EGL Genetics Blog

Trisomies: More Common Than You Think

Posted by Danyella Davis on Mar 15, 2017 3:00:00 PM

Chromosomal abnormalities are common causes of birth defects that can affect neurological functions and various parts of the human body. Accounting for nearly 20% of all infant deaths, birth defects are the leading cause of infant mortality, according to the Centers for Disease Control And Prevention. Mother-Hand-New-Born-Small-Cute-Feet-Child-Baby-1908307.jpg

Three of the most common newborn aneuplodies are trisomies 13, 18, and 21. About one in 5,000 babies is born with trisomy 18, one in 16,000 is born with trisomy 13 and one in 700 babies is born with trisomy 21, the most frequently occurring chromosomal abnormality. Although women of all ages may have a child with trisomy 13, 18, or 21, the risk  increases with advanced maternal age

March was named National Trisomy Awareness Month to increase awareness of trisomy conditions and to provide resources and support to the trisomy community, as families are often ladened with uncertainty, anxiety, and sometimes, loss.

According to the National Institute of Healthtrisomy conditions typically result from a random abnormal cellular division that occurs very early in development and are not passed from one generation to the next.

Of the commonly detected trisomies, 13, 18, and 21 cause a range of severe health problems, learning difficulties, and physical development delays.


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Trisomy 21 or Down syndrome 

Children with Down syndrome experiencelow growth, developmental delays, limited cognitive skills, and heart abnormalities. Other birth defects may consist of hearing, vision loss, and a number of health conditions, including feeding and swallowing delays. Physical characteristics may include depressed nasal bridge, low-set ears, mouth-breathing and brushfield spots and bilateral epicanthal folds. Visit the Down syndrome consortium  to access research and support resources.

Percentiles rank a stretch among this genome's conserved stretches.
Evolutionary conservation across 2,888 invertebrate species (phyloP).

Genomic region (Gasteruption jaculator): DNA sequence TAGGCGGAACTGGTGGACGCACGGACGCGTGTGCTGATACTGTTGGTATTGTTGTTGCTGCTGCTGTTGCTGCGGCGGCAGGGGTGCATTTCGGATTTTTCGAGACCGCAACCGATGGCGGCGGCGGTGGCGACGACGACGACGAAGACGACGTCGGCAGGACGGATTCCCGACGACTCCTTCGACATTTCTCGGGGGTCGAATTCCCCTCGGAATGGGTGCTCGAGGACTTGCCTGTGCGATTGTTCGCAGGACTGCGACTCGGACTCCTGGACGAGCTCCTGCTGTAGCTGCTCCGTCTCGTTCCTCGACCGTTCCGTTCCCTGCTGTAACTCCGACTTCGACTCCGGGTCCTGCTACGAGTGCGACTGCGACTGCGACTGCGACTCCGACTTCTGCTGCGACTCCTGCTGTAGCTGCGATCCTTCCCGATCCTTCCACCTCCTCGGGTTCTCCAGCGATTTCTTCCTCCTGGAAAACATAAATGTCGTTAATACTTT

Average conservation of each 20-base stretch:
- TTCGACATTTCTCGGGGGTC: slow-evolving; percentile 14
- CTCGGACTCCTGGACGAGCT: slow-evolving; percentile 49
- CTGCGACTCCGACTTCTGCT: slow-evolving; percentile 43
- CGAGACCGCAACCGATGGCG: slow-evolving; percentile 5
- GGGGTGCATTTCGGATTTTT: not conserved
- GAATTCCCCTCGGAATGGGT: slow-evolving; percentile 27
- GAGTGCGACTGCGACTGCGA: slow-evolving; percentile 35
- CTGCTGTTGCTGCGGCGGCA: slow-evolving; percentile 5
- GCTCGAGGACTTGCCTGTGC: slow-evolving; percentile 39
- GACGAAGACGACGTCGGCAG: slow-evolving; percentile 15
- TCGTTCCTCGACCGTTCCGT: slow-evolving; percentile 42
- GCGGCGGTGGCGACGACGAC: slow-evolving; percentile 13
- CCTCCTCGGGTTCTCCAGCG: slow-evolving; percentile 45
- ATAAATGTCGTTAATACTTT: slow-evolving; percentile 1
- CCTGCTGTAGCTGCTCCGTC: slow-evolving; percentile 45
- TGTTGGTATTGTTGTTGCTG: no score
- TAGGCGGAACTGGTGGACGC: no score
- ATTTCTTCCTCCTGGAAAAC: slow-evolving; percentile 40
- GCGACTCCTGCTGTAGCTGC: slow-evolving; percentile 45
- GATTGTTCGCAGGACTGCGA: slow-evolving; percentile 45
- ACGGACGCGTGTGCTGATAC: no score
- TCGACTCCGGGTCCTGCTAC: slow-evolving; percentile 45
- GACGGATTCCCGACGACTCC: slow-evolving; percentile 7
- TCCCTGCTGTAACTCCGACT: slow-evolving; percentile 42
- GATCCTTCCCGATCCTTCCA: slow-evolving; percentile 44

Trisomy 18 or Edwards syndrome 

Children with Edwards syndrome experience severe birth defects and health problems involving nearly every organ system. Babies with trisomy 18 often have intrauterine growth retardation and a low birth weight. Additional trisomy 18 features include an abnormally small-shaped head, clenched fists, and wide-spaced eyes. Due to several life-threatening medical problems, many babies with trisomy 18 die before birth or within the first month. Only about 50% of babies born survive beyond the first six to nine days of life and only about 12% of babies born survive the first year of life. For support and patient resources, visit the NIH Resource.

 

DNA transfer.png Though there is no proven cause or genetic predisposition  for trisomy 18, the NIH reports partial trisomy 18 can be  inherited. An unaffected person may carry a rearrangement  of genetic material between chromosome 18 and another  chromosome, which is called a balanced translocation.  Though they don't  have any clinical signs of trisomy 18,  individuals who carry this type of balanced translocation are    at an increased risk of having children with Edwards syndrome.

 

 

 

Trisomy 13 or Patau syndrome 

Children with Patau syndrome are typically born with heart defects, brain or spinal cord abnormalities and server intellectual disabilities. It is not uncommon for babies to have extra fingers, toes, or a cleft lip or palate. Due to several life-threatening medical problems, many infants with trisomy 13 die within the first days or weeks of life. According to the NIH, only 5-10% of children live beyond the first year. For additional support and patient resources, visit Support Organization for Trisomy 18, 13 and Related Disorders (SOFT).

 

If you're interested in additional information and genetic testing for Trisomy 13, 18, or 21, visit EGL Genetics website. For additional resources, visit The Trisomy 18 Foundation. 

 

 

Participate in Trisomy Awareness Month by registering for this month's webinar!

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Register Today

 

 

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